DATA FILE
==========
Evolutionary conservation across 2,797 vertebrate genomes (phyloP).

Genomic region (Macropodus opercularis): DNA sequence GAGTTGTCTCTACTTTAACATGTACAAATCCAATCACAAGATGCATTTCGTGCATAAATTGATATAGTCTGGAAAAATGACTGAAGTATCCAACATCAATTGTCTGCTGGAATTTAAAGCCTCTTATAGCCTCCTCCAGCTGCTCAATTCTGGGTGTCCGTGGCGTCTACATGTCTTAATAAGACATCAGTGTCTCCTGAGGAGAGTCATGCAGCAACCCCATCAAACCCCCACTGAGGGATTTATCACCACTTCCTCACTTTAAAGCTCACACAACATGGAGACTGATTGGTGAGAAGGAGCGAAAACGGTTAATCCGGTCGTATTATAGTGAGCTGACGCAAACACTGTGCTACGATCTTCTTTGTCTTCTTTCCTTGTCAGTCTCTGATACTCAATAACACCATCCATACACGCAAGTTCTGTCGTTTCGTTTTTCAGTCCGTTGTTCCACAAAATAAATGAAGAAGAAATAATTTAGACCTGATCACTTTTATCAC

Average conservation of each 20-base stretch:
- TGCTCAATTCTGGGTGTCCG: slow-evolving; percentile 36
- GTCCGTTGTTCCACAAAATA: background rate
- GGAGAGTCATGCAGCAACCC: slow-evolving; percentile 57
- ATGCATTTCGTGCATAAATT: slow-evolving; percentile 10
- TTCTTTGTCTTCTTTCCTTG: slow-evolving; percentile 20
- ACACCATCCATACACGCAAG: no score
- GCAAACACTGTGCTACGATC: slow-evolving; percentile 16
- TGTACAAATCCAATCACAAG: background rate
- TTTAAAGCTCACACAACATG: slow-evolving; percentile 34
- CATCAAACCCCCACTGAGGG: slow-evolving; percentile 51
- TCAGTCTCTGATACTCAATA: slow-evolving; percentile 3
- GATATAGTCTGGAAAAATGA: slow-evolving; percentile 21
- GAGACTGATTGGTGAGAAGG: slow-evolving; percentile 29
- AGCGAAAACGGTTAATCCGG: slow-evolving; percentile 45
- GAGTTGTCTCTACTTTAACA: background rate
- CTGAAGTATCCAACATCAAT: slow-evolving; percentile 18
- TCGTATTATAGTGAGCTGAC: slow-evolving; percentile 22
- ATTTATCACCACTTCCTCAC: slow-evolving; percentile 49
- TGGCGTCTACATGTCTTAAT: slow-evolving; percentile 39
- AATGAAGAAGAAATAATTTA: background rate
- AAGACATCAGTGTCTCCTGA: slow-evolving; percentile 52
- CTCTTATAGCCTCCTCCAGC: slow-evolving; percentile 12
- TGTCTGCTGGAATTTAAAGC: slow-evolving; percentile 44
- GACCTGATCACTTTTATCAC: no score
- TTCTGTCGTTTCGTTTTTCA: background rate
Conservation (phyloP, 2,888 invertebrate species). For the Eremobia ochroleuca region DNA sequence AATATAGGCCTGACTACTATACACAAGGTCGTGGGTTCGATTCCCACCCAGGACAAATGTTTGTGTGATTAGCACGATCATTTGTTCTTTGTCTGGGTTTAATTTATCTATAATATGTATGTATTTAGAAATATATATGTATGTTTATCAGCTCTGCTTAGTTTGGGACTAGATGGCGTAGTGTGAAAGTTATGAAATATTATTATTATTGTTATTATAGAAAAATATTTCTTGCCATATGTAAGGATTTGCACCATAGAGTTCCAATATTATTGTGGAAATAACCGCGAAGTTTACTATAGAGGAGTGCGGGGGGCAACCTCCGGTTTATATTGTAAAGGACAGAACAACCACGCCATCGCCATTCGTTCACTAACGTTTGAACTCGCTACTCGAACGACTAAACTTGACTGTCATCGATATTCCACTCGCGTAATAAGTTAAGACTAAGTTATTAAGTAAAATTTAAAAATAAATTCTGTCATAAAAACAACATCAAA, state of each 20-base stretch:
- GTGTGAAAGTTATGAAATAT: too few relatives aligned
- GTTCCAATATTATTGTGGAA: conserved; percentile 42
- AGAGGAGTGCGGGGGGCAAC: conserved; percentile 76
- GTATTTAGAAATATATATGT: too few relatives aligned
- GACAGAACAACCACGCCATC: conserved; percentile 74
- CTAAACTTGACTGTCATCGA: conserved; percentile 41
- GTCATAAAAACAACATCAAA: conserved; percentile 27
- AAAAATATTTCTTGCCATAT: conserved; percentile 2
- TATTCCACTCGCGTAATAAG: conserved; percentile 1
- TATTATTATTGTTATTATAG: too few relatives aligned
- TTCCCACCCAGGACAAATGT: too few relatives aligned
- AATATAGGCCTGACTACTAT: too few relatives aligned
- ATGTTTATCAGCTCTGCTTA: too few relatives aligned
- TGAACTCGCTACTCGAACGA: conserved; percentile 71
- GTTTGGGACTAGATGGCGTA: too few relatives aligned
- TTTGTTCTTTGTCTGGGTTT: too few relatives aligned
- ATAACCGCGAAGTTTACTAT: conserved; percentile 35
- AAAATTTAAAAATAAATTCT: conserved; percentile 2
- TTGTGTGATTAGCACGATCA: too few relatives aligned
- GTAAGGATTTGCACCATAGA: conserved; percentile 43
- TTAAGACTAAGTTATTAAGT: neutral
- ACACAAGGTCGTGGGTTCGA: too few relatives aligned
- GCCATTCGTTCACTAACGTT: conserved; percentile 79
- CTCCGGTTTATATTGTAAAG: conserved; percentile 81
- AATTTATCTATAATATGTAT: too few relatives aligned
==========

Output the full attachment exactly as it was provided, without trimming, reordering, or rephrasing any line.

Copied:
Evolutionary conservation across 2,797 vertebrate genomes (phyloP).

Genomic region (Macropodus opercularis): DNA sequence GAGTTGTCTCTACTTTAACATGTACAAATCCAATCACAAGATGCATTTCGTGCATAAATTGATATAGTCTGGAAAAATGACTGAAGTATCCAACATCAATTGTCTGCTGGAATTTAAAGCCTCTTATAGCCTCCTCCAGCTGCTCAATTCTGGGTGTCCGTGGCGTCTACATGTCTTAATAAGACATCAGTGTCTCCTGAGGAGAGTCATGCAGCAACCCCATCAAACCCCCACTGAGGGATTTATCACCACTTCCTCACTTTAAAGCTCACACAACATGGAGACTGATTGGTGAGAAGGAGCGAAAACGGTTAATCCGGTCGTATTATAGTGAGCTGACGCAAACACTGTGCTACGATCTTCTTTGTCTTCTTTCCTTGTCAGTCTCTGATACTCAATAACACCATCCATACACGCAAGTTCTGTCGTTTCGTTTTTCAGTCCGTTGTTCCACAAAATAAATGAAGAAGAAATAATTTAGACCTGATCACTTTTATCAC

Average conservation of each 20-base stretch:
- TGCTCAATTCTGGGTGTCCG: slow-evolving; percentile 36
- GTCCGTTGTTCCACAAAATA: background rate
- GGAGAGTCATGCAGCAACCC: slow-evolving; percentile 57
- ATGCATTTCGTGCATAAATT: slow-evolving; percentile 10
- TTCTTTGTCTTCTTTCCTTG: slow-evolving; percentile 20
- ACACCATCCATACACGCAAG: no score
- GCAAACACTGTGCTACGATC: slow-evolving; percentile 16
- TGTACAAATCCAATCACAAG: background rate
- TTTAAAGCTCACACAACATG: slow-evolving; percentile 34
- CATCAAACCCCCACTGAGGG: slow-evolving; percentile 51
- TCAGTCTCTGATACTCAATA: slow-evolving; percentile 3
- GATATAGTCTGGAAAAATGA: slow-evolving; percentile 21
- GAGACTGATTGGTGAGAAGG: slow-evolving; percentile 29
- AGCGAAAACGGTTAATCCGG: slow-evolving; percentile 45
- GAGTTGTCTCTACTTTAACA: background rate
- CTGAAGTATCCAACATCAAT: slow-evolving; percentile 18
- TCGTATTATAGTGAGCTGAC: slow-evolving; percentile 22
- ATTTATCACCACTTCCTCAC: slow-evolving; percentile 49
- TGGCGTCTACATGTCTTAAT: slow-evolving; percentile 39
- AATGAAGAAGAAATAATTTA: background rate
- AAGACATCAGTGTCTCCTGA: slow-evolving; percentile 52
- CTCTTATAGCCTCCTCCAGC: slow-evolving; percentile 12
- TGTCTGCTGGAATTTAAAGC: slow-evolving; percentile 44
- GACCTGATCACTTTTATCAC: no score
- TTCTGTCGTTTCGTTTTTCA: background rate
Conservation (phyloP, 2,888 invertebrate species). For the Eremobia ochroleuca region DNA sequence AATATAGGCCTGACTACTATACACAAGGTCGTGGGTTCGATTCCCACCCAGGACAAATGTTTGTGTGATTAGCACGATCATTTGTTCTTTGTCTGGGTTTAATTTATCTATAATATGTATGTATTTAGAAATATATATGTATGTTTATCAGCTCTGCTTAGTTTGGGACTAGATGGCGTAGTGTGAAAGTTATGAAATATTATTATTATTGTTATTATAGAAAAATATTTCTTGCCATATGTAAGGATTTGCACCATAGAGTTCCAATATTATTGTGGAAATAACCGCGAAGTTTACTATAGAGGAGTGCGGGGGGCAACCTCCGGTTTATATTGTAAAGGACAGAACAACCACGCCATCGCCATTCGTTCACTAACGTTTGAACTCGCTACTCGAACGACTAAACTTGACTGTCATCGATATTCCACTCGCGTAATAAGTTAAGACTAAGTTATTAAGTAAAATTTAAAAATAAATTCTGTCATAAAAACAACATCAAA, state of each 20-base stretch:
- GTGTGAAAGTTATGAAATAT: too few relatives aligned
- GTTCCAATATTATTGTGGAA: conserved; percentile 42
- AGAGGAGTGCGGGGGGCAAC: conserved; percentile 76
- GTATTTAGAAATATATATGT: too few relatives aligned
- GACAGAACAACCACGCCATC: conserved; percentile 74
- CTAAACTTGACTGTCATCGA: conserved; percentile 41
- GTCATAAAAACAACATCAAA: conserved; percentile 27
- AAAAATATTTCTTGCCATAT: conserved; percentile 2
- TATTCCACTCGCGTAATAAG: conserved; percentile 1
- TATTATTATTGTTATTATAG: too few relatives aligned
- TTCCCACCCAGGACAAATGT: too few relatives aligned
- AATATAGGCCTGACTACTAT: too few relatives aligned
- ATGTTTATCAGCTCTGCTTA: too few relatives aligned
- TGAACTCGCTACTCGAACGA: conserved; percentile 71
- GTTTGGGACTAGATGGCGTA: too few relatives aligned
- TTTGTTCTTTGTCTGGGTTT: too few relatives aligned
- ATAACCGCGAAGTTTACTAT: conserved; percentile 35
- AAAATTTAAAAATAAATTCT: conserved; percentile 2
- TTGTGTGATTAGCACGATCA: too few relatives aligned
- GTAAGGATTTGCACCATAGA: conserved; percentile 43
- TTAAGACTAAGTTATTAAGT: neutral
- ACACAAGGTCGTGGGTTCGA: too few relatives aligned
- GCCATTCGTTCACTAACGTT: conserved; percentile 79
- CTCCGGTTTATATTGTAAAG: conserved; percentile 81
- AATTTATCTATAATATGTAT: too few relatives aligned